The polarization resistance of idealized, branched, composite cathodes was modeled using a two-dimensional finite element calculation. The model structures consisted of micrometer-scale columns and nanoscale branches of ionically conducting materials that were coated with a mixed-conducting material. The structures approximate an ionic-conductor matrix infiltrated first with the same ionic-conductor material and then with a mixed conductor. Increasing the length of the ionically conducting nanobranches, and hence, the surface area of the infiltrated mixed conductor, resulted in a factor of ∼10 polarization resistance decrease compared to mixed-conductor-coated columns without ionically conducting nanobranches. For many solid oxide fuel cell relevant temperatures (500-900°C), cathode geometries, and materials, the cathode resistance was limited by surface oxygen exchange and hence, was inversely proportional to the mixed-conductor surface area. However, for cathode columns or branches with large enough aspect ratios, ionic-conduction losses also limited the polarization resistance. The characteristic length of nanostructured cathodes was found to depend on the cathode surface area ratio in addition to the traditional bulk diffusion constant to surface exchange constant ratio (D/k). Lastly, the effects of materials properties, particularly ionic conductivity and surface resistance, were investigated and discussed for common cathode materials.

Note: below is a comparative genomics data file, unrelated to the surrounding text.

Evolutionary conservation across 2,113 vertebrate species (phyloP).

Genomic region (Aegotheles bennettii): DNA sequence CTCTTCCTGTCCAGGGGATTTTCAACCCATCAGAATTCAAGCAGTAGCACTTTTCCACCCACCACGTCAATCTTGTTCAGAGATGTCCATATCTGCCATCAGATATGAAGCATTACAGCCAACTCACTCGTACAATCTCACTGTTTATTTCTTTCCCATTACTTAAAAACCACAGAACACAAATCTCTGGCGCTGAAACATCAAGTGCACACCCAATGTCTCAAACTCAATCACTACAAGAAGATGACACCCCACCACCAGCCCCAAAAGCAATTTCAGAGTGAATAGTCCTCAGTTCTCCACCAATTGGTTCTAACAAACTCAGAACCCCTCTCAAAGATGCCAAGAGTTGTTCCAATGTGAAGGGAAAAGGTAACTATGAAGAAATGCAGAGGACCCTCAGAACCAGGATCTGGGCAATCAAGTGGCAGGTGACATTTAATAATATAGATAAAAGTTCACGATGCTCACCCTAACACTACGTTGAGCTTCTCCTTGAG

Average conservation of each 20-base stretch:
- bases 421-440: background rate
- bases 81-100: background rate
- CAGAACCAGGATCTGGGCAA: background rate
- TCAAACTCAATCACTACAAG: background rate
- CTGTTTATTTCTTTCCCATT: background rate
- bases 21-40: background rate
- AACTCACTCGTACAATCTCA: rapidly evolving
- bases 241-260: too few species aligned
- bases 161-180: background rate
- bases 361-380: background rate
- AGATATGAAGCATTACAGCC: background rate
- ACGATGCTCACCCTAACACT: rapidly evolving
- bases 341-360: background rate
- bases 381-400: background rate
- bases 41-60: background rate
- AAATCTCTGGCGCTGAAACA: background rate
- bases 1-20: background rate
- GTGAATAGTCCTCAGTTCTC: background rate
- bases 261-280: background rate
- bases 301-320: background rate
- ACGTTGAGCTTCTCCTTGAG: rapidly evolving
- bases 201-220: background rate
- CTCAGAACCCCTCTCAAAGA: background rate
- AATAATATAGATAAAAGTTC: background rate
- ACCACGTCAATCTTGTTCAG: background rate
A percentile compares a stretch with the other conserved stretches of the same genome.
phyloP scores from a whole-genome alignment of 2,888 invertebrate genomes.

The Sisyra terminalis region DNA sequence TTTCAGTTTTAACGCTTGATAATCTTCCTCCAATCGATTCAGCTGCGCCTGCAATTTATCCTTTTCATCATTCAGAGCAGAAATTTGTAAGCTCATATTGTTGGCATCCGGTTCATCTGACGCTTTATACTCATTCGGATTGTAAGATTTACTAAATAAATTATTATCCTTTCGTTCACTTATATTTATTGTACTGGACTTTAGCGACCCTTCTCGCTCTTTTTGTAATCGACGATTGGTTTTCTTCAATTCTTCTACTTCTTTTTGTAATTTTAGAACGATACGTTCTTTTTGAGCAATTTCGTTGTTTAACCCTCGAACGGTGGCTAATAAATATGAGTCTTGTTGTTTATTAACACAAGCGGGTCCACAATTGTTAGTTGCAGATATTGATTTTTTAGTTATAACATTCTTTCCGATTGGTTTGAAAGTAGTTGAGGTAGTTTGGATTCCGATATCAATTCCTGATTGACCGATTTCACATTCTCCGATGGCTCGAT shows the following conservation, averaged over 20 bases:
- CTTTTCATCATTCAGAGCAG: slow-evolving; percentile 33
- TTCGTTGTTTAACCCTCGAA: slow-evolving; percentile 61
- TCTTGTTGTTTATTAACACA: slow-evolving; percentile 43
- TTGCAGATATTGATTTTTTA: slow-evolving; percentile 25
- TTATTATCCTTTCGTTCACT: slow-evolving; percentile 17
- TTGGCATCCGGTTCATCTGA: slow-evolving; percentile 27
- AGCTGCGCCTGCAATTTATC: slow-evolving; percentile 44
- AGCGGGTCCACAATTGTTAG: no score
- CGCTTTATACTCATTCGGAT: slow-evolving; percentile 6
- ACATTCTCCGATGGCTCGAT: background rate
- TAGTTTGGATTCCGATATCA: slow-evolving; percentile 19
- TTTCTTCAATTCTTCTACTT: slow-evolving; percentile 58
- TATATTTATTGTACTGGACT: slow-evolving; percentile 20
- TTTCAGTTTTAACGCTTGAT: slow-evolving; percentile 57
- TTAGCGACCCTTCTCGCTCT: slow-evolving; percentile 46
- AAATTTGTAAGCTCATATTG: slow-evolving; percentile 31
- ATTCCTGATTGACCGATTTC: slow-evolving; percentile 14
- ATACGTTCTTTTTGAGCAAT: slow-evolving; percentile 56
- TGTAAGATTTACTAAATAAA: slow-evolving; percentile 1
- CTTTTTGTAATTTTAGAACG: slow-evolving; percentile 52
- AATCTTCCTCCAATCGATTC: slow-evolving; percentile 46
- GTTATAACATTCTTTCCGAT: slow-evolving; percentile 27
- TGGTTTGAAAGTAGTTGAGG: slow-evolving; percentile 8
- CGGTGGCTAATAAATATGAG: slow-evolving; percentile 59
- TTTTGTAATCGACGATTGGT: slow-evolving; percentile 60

ASJC Scopus subject areas
- Electronic, Optical and Magnetic Materials
- Renewable Energy, Sustainability and the Environment
- Surfaces, Coatings and Films
- Materials Chemistry